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State College Marijuana Investigations - Reliance on Informants

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In State College, many felony marijuana delivery and possession with intent to deliver investigations rely heavily upon information being provided from informants. In a recent blog, I discussed how a State College DUI investigation had started based upon information that was provided to the police by a concerned citizen. There is a clear distinction between information being provided by a concerned citizen in the DUI case and information being provided by an informant in the felony drug delivery investigations. Informants are often people that are facing criminal charges and agree to cooperate with the police in exchange for more lenient treatment.

While some informants are credible and trustworthy, others are willing to do whatever it takes, including lying to the police, in order to obtain a better deal. Some informants learn the error of their ways, reform their behavior, and seek to mitigate or reduce the punishment that they are facing by cooperating with the police. Other informants claim to be cooperating with law enforcement while they continue their drug dealing ways.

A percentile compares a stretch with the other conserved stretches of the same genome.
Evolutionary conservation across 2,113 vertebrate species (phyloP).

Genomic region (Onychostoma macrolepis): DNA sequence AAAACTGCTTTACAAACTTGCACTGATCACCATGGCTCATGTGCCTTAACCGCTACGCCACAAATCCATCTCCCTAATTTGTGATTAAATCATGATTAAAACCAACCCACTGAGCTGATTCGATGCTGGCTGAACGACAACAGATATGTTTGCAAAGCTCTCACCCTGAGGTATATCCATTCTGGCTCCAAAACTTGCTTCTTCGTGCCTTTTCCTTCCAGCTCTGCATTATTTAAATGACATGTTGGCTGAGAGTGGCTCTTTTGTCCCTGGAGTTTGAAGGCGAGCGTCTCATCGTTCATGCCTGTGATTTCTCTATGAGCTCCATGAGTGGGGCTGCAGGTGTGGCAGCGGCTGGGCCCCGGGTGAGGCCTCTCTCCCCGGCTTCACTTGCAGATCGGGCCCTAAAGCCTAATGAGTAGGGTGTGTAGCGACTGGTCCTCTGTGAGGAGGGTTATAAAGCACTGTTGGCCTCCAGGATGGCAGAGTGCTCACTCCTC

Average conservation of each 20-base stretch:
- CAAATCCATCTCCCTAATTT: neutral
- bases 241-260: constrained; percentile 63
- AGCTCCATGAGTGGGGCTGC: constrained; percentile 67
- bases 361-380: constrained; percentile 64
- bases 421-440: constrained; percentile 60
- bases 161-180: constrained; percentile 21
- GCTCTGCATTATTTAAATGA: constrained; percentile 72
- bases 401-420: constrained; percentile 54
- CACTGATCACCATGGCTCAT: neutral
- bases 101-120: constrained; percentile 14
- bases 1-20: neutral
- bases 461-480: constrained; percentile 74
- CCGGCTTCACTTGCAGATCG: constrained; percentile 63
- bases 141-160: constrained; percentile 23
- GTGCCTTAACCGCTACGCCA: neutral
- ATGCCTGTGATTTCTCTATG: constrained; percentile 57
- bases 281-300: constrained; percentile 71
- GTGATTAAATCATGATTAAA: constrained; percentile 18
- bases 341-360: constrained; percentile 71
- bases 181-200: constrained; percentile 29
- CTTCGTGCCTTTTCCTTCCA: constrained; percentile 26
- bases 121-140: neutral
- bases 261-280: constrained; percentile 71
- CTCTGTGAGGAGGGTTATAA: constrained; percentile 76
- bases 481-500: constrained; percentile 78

State College Drug Dealing Informant

A few years ago, I represented a client in a State College drug delivery case in which the informant that set up my client had previously sold heroin to my client, and the informant not only continued to use heroin but also continued to deal heroin while working as an informant for the police. The State College police were not aware of the informant's ongoing criminal activity until the informant got  drunk and passed out in State College. The informant actually had a substantially large quantity of heroin on him when he passed out, and that discovery led to additional felony charges of Possession With Intent to Deliver Heroin being filed against the informant

The informant had been cooperating because he was facing felony drug delivery charges for two separate State College drug delivery incidents. As we proceeded towards trial in our heroin delivery case, we knew that the jury would be scrutinizing the testimony of the informant that had three separate sets of felony drug charges against him, and the informant's testimony was critical to the prosecution's case against our client. The new charges against the informant would clearly cause a jury to scrutinize, and quite possibly reject, the informant's testimony. In my opinion, the informant's credibility issues and the high likelihood that the jury would simply not like the informant caused the district attorney to modify the previously issued plea offer. Ultimately, my client pleaded guilty to a misdemeanor offense of drug possession as opposed to a felony charge of drug delivery.

"Controlled Buys" - Informants Purchase Drugs from Target